A Bridger-Teton National Forest hillside in the Boulder Ridge area north of Pinedale has become dominated by cheatgrass. Forest officials have sought authorization to combat the non-native grass with aerial spraying of herbicides.

The United States Forest Service OK'd a plan that will green light aerial herbicide treatment in some areas of the Bridger-Teton National Forest.

The Forest Service’s plan, dubbed the Invasive Plant Management Project, solidifies the department’s approach toward reducing or eliminating noxious weeds in the area.

The Environmental Impact Statement offered three alternatives of action. Forest officials chose the second alternative, then further modified it.

The second alternative will allow the Forest Service to treat a greater range of invasive species, allow EPA-registered species-specific herbicide usage and increase protection measures concerning herbicide application.

The aerial treatment will only take place in “limited or specific circumstances” according to the statement. Additionally, “designated Wilderness or wilderness study areas” will be excluded from aerial treatment, according to a Bridger-Teton National Forest press release Wednesday.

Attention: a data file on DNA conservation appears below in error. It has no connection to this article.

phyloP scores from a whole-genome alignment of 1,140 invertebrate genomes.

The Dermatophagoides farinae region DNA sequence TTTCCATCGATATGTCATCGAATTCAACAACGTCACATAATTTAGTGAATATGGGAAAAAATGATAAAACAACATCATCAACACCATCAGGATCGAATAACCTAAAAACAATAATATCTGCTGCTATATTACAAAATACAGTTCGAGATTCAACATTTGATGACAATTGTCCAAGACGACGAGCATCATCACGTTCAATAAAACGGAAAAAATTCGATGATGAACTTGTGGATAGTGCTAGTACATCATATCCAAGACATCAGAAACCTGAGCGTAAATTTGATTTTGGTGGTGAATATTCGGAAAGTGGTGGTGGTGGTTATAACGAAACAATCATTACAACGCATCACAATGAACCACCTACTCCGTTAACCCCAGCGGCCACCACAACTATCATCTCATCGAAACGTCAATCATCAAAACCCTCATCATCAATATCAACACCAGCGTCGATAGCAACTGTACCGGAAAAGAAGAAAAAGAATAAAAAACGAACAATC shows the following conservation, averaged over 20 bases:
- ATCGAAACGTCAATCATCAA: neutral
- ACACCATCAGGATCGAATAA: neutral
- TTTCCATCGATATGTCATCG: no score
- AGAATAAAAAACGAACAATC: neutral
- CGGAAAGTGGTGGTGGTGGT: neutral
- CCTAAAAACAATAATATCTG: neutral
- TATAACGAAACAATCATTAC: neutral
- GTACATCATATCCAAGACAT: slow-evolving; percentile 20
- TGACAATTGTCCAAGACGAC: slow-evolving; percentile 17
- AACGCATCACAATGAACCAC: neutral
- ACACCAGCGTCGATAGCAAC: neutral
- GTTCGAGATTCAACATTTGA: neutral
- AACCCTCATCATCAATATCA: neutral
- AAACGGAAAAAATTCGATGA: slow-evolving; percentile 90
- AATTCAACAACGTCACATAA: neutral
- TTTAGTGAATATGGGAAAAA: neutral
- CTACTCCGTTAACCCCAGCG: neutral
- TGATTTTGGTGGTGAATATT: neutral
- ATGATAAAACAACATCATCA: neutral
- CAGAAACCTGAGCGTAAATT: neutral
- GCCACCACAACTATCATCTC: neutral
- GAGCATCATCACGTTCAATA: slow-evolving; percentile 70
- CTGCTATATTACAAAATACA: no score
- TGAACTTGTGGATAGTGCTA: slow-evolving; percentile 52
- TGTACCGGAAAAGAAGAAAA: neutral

According to the plan, the Forest can treat up to 20,000 acres with herbicides annually for the next 15 years. Of that acreage, only 5,000 to 15,000 acres could be treated aerially, according to the impact statement. The plan aims to protect native plant species and also maintain human health.

“Updating the invasive species management plan is essential to maintaining and even improving the amazing wildlife habitat that we manage on the Bridger-Teton National Forest,” said Chad Hayward, acting Pinedale District Ranger, in the recent press release.

For more information, the Final EIS and the Record of Decision are available online at:

Contact Lillian Bissell by emailing

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